Stephen King wrote, “Sooner or later, everything old is new again.” Many “new” regulatory approaches to encourage building electrification are actually just new applications of tried-and-true methods policymakers have been using for years. Take, for example, clean heat standards, which some states (e.g., Colorado and Vermont) are considering or have implemented. A clean heat standard requires heating fuel companies to gradually increase the amount of clean energy they use to provide heat to customers. This is analogous to a renewable portfolio standard for electric companies, which has been widely used by states for many years to drive adoption of clean electricity generation technologies.

Other policy approaches to building electrification similarly draw on experience and expertise that regulators have honed over the years. For example, regulators have been overseeing and directing utility plans and programs for investments in energy efficiency for many years, which can inform similar plans and programs for building electrification.

Some may require revisiting or revising existing policy and regulatory approaches to enable the new opportunities presented by building electrification. Others will require regulators to expand existing efforts — for example, to focus benefits and harm reduction on low-income and overburdened communities.

Our building modernization toolkit provides examples and options for decision-makers that include ways states can electrify buildings through public utility commissions and utilities.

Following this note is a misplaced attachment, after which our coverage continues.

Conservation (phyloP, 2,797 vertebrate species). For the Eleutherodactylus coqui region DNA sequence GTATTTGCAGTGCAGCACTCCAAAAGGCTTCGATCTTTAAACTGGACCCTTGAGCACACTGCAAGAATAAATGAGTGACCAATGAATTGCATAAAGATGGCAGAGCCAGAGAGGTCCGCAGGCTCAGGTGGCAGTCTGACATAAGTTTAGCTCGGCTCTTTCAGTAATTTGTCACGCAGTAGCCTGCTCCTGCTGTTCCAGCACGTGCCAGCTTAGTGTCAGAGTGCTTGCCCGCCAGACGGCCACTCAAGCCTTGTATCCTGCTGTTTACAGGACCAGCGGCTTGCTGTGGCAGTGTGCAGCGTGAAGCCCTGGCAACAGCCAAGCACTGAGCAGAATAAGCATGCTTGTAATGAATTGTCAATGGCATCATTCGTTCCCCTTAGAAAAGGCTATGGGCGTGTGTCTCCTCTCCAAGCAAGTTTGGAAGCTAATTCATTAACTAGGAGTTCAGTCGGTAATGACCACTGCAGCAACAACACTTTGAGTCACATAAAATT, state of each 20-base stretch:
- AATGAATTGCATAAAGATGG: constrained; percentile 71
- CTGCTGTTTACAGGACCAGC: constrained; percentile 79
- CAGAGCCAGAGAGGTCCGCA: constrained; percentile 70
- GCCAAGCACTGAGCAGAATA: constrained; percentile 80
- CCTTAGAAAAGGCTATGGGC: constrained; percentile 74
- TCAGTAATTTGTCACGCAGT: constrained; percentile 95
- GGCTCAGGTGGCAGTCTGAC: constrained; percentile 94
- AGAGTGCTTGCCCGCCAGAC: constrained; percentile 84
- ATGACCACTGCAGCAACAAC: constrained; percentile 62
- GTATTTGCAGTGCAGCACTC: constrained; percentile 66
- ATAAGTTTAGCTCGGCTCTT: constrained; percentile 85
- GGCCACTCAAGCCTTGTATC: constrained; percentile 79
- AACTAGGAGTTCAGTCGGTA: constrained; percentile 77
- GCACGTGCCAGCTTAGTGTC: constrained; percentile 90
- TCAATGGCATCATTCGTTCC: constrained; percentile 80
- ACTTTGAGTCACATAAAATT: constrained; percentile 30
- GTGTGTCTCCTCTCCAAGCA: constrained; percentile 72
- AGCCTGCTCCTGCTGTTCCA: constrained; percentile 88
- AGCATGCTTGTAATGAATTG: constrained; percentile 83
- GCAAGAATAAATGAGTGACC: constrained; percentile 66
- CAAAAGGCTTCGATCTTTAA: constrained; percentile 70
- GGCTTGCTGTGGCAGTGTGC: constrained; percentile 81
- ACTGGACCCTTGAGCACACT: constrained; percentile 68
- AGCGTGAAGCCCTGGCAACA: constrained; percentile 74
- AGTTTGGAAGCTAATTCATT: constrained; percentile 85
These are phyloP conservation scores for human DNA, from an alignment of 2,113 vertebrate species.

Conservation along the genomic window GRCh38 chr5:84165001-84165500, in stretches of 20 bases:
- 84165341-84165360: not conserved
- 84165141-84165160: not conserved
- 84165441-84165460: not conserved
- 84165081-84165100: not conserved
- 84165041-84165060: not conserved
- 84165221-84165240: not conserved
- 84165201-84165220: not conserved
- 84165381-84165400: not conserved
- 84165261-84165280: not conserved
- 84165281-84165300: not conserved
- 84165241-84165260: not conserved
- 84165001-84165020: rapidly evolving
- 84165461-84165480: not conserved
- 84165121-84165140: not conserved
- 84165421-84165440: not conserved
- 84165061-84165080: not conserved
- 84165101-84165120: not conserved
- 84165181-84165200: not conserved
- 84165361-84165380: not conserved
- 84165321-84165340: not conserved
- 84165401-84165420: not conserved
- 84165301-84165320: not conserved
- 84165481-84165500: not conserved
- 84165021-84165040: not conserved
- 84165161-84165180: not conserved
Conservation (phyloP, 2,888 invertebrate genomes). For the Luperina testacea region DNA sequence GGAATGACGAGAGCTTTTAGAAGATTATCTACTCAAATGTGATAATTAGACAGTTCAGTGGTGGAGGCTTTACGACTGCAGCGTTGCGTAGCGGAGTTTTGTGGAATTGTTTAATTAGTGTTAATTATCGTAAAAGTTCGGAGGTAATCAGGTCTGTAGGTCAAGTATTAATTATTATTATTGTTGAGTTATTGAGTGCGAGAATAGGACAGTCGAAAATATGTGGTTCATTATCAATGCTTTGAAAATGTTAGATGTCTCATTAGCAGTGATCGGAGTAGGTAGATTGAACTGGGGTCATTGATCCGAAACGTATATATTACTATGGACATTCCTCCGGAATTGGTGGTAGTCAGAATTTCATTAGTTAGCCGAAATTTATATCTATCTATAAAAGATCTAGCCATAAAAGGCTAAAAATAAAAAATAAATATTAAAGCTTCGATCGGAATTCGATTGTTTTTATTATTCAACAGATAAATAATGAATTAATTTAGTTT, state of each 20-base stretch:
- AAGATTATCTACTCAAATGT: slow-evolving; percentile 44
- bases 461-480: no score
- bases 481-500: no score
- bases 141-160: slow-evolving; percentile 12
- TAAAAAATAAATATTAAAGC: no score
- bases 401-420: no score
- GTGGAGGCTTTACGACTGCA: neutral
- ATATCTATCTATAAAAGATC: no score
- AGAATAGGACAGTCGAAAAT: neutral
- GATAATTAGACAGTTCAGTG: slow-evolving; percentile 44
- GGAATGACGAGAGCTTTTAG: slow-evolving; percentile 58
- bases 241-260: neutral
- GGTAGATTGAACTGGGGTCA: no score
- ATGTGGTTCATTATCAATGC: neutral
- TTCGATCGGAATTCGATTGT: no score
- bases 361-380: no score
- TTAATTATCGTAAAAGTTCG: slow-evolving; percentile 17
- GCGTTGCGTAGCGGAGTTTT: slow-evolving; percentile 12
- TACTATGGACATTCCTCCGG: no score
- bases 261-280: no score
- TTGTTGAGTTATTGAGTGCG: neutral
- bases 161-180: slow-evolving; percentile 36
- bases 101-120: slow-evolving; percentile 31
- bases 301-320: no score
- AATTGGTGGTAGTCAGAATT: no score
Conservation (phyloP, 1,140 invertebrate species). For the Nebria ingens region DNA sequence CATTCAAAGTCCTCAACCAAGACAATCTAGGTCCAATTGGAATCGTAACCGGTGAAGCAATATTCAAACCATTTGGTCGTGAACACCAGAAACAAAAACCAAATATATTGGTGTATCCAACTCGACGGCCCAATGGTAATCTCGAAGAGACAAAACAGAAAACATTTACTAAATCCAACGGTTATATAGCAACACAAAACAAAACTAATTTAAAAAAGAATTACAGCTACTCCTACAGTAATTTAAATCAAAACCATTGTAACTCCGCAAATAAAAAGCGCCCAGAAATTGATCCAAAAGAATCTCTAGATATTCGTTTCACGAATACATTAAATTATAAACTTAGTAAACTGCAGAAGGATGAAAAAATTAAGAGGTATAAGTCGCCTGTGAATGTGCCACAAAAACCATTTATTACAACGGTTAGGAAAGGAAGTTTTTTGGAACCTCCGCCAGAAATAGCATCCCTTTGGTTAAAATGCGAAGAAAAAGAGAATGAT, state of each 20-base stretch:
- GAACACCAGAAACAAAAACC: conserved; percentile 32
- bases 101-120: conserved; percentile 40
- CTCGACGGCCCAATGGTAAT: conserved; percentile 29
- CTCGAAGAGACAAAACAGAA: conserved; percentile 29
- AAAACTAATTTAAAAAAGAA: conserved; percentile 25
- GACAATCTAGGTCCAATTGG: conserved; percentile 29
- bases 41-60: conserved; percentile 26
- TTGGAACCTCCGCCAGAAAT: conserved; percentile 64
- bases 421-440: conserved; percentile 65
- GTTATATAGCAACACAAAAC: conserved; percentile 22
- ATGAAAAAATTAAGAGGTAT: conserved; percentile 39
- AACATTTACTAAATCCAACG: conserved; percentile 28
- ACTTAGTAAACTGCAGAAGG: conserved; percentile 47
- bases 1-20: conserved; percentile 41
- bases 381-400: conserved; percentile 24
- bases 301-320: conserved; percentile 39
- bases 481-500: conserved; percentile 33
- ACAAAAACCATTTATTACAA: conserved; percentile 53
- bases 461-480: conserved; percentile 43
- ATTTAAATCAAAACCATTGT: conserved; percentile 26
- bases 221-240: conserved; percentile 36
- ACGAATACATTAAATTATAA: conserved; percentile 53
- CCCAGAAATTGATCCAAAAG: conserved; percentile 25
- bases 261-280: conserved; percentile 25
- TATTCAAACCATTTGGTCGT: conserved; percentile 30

1. Directing utilities to file plans for electrifying buildings with their public utility commission. This engages utilities and their expertise in electrification activities and enlists the regulators in making sure utilities are acting as intended.
  2. Removing existing barriers in state policy. For example, state policy may forbid fuel-switching, which is a direct barrier to electrification. Removing this provision and other barriers can help level the playing field for electric technologies and promote electrification without requiring utilities to take other actions.
  3. Focusing electrification and other efforts on low-income and overburdened communities, particularly those with the highest energy burden. This can be a highly effective way to combat energy inequality and ensure that the hardest-to-electrify customers are prioritized.
  4. Setting fuel-neutral emissions reduction standards (e.g., clean heat standards) for delivered heating providers. This builds on state experience with renewable energy standards for electricity and engages fossil fuel companies in the creation of solutions for the heating sector.

All these approaches are being pursued by states in various forms. We expect this trend of involving utilities and regulators in building electrification to continue as more states recognize the cost, emissions and health benefits of transitioning away from direct combustion of fossil fuel in buildings. For example, it seems likely that interest in clean heat standards will continue to grow and that utilities will be interested in ways they can make investments to support electrification. States with carbon goals will begin looking to reduced fossil fuel use for meaningful greenhouse gas emissions reductions, and health concerns may drive even greater interest in electric technologies. Policymakers can help their states get ahead and start proactively planning for cost-effective building electrification.